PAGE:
Family behind Vince’s Crab House say police aren’t protecting them from protesters

Vince's Crab House owner files complaint against county for not enforcing the rule of law to allow the business to operate without interference from protesters.

The Meyer family that owns Vince’s Crab House in Middle River say Baltimore County Police are failing to protect them from social justice protesters, and they allege the county executive ordered officers to “stand down.”

Brenda Meyer said she believes such an order was issued after the Meyer family asked the officers for help.


“The officers have told me on numerous occasions that they’re doing what they are allowed to do,” she said. “I asked if they are on ‘stand down,' and they said ‘yes.‘”

A spokesman for County Executive Johnny Olszewski Jr. responded by saying the claim was “not grounded in facts or reality.” A police department spokeswoman also said the claim was false.


The Meyers invited reporters to Vince’s Crab House Wednesday, saying they wished to tell their side. Brenda’s son and waterman Vince Meyer drew the ire of protesters for his comments on Facebook disparaging the protests sweeping the nation after the death of George Floyd at the hands of the Minneapolis Police and using racial slurs in the past.

His comments circulated widely online. In the days and weeks afterward, the family says, they were harassed and intimidated by protesters while police simply stood by.

“It’s time the law is enforced,” Brenda Meyer said. “It’s time for us to walk outside our own business without being yelled and screamed at... it’s time for our customers to feel safe.”

Outside, about a dozen protesters stood on the sidewalk Wednesday, some holding “Black Lives Matter” signs, and waved to passing cars.

The restaurant has become the epicenter of dueling accusations of assault, harassment and intimidation between the protesters and Meyers. The protesters said Wednesday they were holding their own press conference Friday morning and they would withhold their thoughts until then.

Meanwhile, protesters Anthony Heath and Tamara Tolbert have filed misdemeanor assault charges against Vince Meyer, alleging he sprayed them with a hose outside the restaurant and used racial slurs. The Meyers, in turn, filed charges against Heath and Tolbert for misdemeanor assault, destruction of property and trespassing. Trials are scheduled for October.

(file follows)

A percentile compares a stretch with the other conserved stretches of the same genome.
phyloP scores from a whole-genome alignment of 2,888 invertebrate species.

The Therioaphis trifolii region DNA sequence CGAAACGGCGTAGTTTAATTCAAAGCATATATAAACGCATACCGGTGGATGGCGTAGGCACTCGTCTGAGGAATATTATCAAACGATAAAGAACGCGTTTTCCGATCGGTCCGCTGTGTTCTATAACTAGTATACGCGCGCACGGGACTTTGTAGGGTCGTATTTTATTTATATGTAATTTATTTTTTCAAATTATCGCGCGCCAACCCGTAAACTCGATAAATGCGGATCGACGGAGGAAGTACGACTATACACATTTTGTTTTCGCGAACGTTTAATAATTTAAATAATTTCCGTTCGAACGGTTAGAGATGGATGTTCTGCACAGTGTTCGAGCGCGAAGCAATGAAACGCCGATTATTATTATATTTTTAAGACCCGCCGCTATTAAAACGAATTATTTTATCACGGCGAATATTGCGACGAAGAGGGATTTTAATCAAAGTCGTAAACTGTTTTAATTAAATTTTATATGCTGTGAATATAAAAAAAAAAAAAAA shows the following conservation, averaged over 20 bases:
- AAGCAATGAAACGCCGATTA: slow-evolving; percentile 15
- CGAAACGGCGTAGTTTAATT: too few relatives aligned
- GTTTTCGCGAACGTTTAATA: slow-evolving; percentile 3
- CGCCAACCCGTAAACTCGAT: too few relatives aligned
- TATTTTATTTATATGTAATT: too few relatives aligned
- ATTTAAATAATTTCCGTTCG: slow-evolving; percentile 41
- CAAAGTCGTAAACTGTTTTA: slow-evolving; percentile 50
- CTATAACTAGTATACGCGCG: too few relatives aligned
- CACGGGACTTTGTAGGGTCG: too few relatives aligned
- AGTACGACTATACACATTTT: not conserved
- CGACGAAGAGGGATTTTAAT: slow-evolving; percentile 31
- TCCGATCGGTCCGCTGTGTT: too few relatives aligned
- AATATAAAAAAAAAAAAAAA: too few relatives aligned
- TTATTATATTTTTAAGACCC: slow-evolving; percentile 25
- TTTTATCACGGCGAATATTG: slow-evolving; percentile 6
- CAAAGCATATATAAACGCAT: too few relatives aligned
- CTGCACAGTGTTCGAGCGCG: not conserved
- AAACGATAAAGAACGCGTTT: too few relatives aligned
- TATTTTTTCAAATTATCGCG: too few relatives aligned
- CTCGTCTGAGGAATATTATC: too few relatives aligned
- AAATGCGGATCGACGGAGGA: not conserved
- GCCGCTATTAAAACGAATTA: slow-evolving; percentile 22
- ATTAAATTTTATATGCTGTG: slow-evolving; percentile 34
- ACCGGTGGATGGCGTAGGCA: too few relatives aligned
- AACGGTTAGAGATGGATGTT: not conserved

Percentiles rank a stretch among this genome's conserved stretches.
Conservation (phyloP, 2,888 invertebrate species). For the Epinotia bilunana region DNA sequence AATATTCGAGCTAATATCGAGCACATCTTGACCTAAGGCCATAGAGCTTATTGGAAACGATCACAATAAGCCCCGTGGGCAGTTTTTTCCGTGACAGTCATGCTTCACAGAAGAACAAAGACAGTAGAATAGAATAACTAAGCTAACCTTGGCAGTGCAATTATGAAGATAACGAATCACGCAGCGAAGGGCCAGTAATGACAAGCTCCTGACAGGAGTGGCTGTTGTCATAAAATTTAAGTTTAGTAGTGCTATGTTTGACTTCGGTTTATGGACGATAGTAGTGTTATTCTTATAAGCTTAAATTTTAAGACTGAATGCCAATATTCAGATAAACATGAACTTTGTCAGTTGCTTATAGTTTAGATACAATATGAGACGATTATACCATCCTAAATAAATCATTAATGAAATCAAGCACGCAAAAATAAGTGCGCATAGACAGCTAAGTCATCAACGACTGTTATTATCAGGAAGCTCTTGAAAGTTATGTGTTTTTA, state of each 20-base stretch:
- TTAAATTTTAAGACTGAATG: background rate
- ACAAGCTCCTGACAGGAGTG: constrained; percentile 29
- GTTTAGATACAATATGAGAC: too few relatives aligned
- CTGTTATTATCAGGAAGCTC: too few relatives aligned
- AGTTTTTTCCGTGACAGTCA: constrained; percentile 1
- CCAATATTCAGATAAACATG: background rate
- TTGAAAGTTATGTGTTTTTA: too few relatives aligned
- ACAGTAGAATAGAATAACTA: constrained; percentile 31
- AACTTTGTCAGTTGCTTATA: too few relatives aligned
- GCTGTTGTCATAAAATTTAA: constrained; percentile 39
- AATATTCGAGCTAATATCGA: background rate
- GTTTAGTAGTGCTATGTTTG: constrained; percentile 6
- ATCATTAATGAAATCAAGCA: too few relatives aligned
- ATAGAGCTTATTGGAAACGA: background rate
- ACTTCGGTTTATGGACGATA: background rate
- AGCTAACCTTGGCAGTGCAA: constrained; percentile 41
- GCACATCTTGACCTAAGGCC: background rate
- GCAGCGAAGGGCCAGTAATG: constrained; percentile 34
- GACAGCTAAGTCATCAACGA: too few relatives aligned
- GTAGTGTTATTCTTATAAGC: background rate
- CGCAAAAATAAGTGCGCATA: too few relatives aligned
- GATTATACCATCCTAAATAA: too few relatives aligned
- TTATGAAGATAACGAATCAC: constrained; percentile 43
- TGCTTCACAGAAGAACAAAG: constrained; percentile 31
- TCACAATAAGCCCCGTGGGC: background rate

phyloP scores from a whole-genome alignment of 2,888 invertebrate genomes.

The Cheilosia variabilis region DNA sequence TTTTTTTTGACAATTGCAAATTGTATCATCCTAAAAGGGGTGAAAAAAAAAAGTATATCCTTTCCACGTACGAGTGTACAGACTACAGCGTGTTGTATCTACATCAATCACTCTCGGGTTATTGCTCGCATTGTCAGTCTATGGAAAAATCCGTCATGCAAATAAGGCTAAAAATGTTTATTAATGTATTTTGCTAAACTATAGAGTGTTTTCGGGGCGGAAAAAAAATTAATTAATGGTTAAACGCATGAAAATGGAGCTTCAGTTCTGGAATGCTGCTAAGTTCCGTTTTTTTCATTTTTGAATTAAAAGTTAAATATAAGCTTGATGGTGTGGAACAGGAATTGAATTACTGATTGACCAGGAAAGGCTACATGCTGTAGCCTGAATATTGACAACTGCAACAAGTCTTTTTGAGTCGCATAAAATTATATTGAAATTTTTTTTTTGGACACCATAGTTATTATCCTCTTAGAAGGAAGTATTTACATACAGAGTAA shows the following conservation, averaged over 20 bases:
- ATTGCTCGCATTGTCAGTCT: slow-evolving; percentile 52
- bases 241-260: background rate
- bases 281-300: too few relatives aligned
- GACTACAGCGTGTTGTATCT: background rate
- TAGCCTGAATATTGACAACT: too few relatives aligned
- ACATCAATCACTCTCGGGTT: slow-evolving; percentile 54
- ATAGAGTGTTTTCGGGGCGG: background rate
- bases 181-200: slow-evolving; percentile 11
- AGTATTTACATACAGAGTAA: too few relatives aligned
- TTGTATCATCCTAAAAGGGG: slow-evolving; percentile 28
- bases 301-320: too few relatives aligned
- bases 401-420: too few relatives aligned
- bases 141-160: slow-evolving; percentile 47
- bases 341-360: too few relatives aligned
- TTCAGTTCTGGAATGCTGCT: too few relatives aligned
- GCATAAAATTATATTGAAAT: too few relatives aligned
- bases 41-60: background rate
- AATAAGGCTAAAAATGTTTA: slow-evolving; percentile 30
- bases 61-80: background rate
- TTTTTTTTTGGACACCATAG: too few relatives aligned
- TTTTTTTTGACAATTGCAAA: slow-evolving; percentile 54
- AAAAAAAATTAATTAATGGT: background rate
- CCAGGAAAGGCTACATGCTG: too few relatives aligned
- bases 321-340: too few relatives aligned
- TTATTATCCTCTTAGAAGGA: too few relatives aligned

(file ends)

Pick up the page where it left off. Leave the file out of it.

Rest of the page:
The Meyers said they have spent more than $40,000 to hire private security guards. They said they have been followed home, called in the middle of the night, and received death threats. Vince Meyer’s Social Security number was posted online, they family said.

It all traces back to Vince Meyer’s Facebook comments mocking the protests and the social justice movement. On Wednesday, he expressed regret.

“I definitely regret saying it just because it is so offensive,” he said.

The family appeared alongside former state Del. Pat McDonough — who himself has drawn criticism for the way he talks about race — and state Sen. Johnny Ray Salling, both Republicans from Baltimore County. Attorneys with the Laurel-based nonprofit Respect the Constitution MD are representing the family.

McDonough said the protesters are going too far and seeking to ruin the family business over Facebook comments.

“We don’t give people capital punishment for jaywalking,” he said.


After the Meyer family accused Olszewski of ordering police to stand down, his spokesman, Sean Naron, said police received no such orders.

“The men and women of County law enforcement have consistently gone above and beyond in service to all residents of our community regarding this matter,” Naron wrote in an email. “The County will continue to protect residents’ first amendment rights to peaceful protest while doing whatever is necessary to ensure public safety.”

Sgt. Vickie Warehime, the police spokeswoman, said officers are not under any orders to stand down.

“The Baltimore County Police department’s approach for all protests has been consistent and focused on protecting life, property and first amendment rights for all,” she wrote in an email.

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